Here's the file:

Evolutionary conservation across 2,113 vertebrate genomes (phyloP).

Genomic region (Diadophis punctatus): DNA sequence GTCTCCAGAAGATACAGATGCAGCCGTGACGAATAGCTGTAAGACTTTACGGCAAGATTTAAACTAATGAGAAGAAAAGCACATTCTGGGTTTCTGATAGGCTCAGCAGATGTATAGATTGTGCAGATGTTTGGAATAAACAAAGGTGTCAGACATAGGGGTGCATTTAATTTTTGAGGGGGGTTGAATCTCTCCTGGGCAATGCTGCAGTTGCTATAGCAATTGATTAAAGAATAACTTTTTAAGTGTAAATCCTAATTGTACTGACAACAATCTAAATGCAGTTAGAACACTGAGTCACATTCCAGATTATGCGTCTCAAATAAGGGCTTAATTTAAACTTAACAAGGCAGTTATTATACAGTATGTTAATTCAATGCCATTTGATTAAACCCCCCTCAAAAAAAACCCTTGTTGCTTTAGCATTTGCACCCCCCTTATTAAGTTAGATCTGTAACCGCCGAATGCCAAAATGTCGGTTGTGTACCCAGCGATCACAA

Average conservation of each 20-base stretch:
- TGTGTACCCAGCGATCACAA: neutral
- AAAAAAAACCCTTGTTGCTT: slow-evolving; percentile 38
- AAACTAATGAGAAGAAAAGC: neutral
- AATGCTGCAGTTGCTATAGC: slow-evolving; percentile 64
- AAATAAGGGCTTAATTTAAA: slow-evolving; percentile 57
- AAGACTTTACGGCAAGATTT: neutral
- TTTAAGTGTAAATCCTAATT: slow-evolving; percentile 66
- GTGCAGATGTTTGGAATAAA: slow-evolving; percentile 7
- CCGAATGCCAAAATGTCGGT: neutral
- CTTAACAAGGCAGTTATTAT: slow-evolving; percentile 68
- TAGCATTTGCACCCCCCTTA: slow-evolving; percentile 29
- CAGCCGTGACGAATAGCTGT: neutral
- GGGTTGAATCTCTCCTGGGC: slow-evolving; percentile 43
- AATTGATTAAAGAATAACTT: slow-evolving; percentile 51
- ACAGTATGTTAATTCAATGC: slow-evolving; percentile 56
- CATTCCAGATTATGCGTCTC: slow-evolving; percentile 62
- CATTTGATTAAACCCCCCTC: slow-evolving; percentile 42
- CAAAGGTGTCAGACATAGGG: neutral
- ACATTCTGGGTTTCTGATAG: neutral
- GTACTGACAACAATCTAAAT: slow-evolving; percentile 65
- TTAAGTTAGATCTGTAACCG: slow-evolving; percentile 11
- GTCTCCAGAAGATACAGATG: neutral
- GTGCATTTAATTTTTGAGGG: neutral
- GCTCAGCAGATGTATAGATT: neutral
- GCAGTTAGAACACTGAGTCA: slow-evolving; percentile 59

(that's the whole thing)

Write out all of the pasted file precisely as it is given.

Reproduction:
Evolutionary conservation across 2,113 vertebrate genomes (phyloP).

Genomic region (Diadophis punctatus): DNA sequence GTCTCCAGAAGATACAGATGCAGCCGTGACGAATAGCTGTAAGACTTTACGGCAAGATTTAAACTAATGAGAAGAAAAGCACATTCTGGGTTTCTGATAGGCTCAGCAGATGTATAGATTGTGCAGATGTTTGGAATAAACAAAGGTGTCAGACATAGGGGTGCATTTAATTTTTGAGGGGGGTTGAATCTCTCCTGGGCAATGCTGCAGTTGCTATAGCAATTGATTAAAGAATAACTTTTTAAGTGTAAATCCTAATTGTACTGACAACAATCTAAATGCAGTTAGAACACTGAGTCACATTCCAGATTATGCGTCTCAAATAAGGGCTTAATTTAAACTTAACAAGGCAGTTATTATACAGTATGTTAATTCAATGCCATTTGATTAAACCCCCCTCAAAAAAAACCCTTGTTGCTTTAGCATTTGCACCCCCCTTATTAAGTTAGATCTGTAACCGCCGAATGCCAAAATGTCGGTTGTGTACCCAGCGATCACAA

Average conservation of each 20-base stretch:
- TGTGTACCCAGCGATCACAA: neutral
- AAAAAAAACCCTTGTTGCTT: slow-evolving; percentile 38
- AAACTAATGAGAAGAAAAGC: neutral
- AATGCTGCAGTTGCTATAGC: slow-evolving; percentile 64
- AAATAAGGGCTTAATTTAAA: slow-evolving; percentile 57
- AAGACTTTACGGCAAGATTT: neutral
- TTTAAGTGTAAATCCTAATT: slow-evolving; percentile 66
- GTGCAGATGTTTGGAATAAA: slow-evolving; percentile 7
- CCGAATGCCAAAATGTCGGT: neutral
- CTTAACAAGGCAGTTATTAT: slow-evolving; percentile 68
- TAGCATTTGCACCCCCCTTA: slow-evolving; percentile 29
- CAGCCGTGACGAATAGCTGT: neutral
- GGGTTGAATCTCTCCTGGGC: slow-evolving; percentile 43
- AATTGATTAAAGAATAACTT: slow-evolving; percentile 51
- ACAGTATGTTAATTCAATGC: slow-evolving; percentile 56
- CATTCCAGATTATGCGTCTC: slow-evolving; percentile 62
- CATTTGATTAAACCCCCCTC: slow-evolving; percentile 42
- CAAAGGTGTCAGACATAGGG: neutral
- ACATTCTGGGTTTCTGATAG: neutral
- GTACTGACAACAATCTAAAT: slow-evolving; percentile 65
- TTAAGTTAGATCTGTAACCG: slow-evolving; percentile 11
- GTCTCCAGAAGATACAGATG: neutral
- GTGCATTTAATTTTTGAGGG: neutral
- GCTCAGCAGATGTATAGATT: neutral
- GCAGTTAGAACACTGAGTCA: slow-evolving; percentile 59